The Employee Benefit Research Institute (EBRI) examined in its November 2007 EBRI Issue Brief the percentage of working women participating in a retirement plan, how participation differs from men, and how the “gender gap” in retirement coverage is changing.

EBRI found that while there is still a gender gap in retirement participation rates, it has narrowed sharply as more women enter the work force. Here are some of the key EBRI findings concerning gender differences in employment-based retirement plan participation in 2006:

All wage and salary workers: Among all wage and salary workers aged 21–64, women participated at higher levels. However, women participated in a plan at an overall lower level than men, since more women than men tend to work part-time and part-year.

  • Women, all wage and salary workers: 44.9% participated in a retirement plan.
  • Men, all wage and salary workers: 46.2% participated.

Full-time, full-year wage and salary workers: Workers in this category are considered to have the strongest connection to the work force, and in this category women have a slight edge over men. Participation levels among workers aged 21–64 in this category:

  • Women: 54.4% participated in a retirement plan.
  • Men: 51.4% participated.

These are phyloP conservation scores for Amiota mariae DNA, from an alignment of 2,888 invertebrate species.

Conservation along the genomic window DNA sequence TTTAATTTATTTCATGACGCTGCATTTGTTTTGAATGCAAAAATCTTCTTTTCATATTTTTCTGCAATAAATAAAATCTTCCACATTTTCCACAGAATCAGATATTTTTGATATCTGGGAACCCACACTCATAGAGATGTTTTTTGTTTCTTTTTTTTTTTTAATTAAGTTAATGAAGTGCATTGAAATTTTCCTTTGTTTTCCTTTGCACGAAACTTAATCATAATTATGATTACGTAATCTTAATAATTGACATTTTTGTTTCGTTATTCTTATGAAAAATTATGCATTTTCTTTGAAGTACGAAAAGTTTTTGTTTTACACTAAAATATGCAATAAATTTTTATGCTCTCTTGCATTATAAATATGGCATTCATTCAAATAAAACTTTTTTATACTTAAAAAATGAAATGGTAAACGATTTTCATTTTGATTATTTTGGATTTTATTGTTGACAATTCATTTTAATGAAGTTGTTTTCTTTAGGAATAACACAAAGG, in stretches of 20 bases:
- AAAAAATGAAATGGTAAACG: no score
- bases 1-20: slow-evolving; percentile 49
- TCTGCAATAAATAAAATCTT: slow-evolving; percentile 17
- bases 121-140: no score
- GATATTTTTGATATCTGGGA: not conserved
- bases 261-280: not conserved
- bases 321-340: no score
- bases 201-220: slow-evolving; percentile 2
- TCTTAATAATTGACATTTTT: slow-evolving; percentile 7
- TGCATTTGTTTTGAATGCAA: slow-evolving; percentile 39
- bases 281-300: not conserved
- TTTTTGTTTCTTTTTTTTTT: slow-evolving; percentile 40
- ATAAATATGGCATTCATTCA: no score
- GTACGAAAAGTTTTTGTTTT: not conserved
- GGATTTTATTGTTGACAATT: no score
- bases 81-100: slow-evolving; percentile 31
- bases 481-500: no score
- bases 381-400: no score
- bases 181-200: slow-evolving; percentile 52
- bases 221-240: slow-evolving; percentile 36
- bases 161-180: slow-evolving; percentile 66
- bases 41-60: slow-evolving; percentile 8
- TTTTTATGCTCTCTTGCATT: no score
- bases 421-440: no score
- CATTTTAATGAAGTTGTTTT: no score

Full-time, part-year wage and salary workers: Participation among workers aged 21–64:

  • Women: 35% participated in a retirement plan.
  • Men: 29.4% participated.

Part-time, full-year wage and salary workers: Participation among workers aged 21–64:

  • Women: 26.4% participated in a retirement plan.
  • Men: 18.2% participated.

Part-time, part-year wage and salary workers: Participation among workers aged 21–64:

  • Women: 13.3% participated in a retirement plan.
  • Men: 8.6% participated.

Earnings level: The proportion of women wage and salary workers aged 21–64 participating in a plan was higher than for men across all earnings levels, except for the very lowest earners (less than $5,000 in annual earnings). Overall, EBRI’s Issue Brief reported that in 2006, participation in employment-based retirement plans fell to 53% among full-time, full-year wage and salary workers aged 21–64 (those with the closest connection to the work force). This was down from 55% in 2005.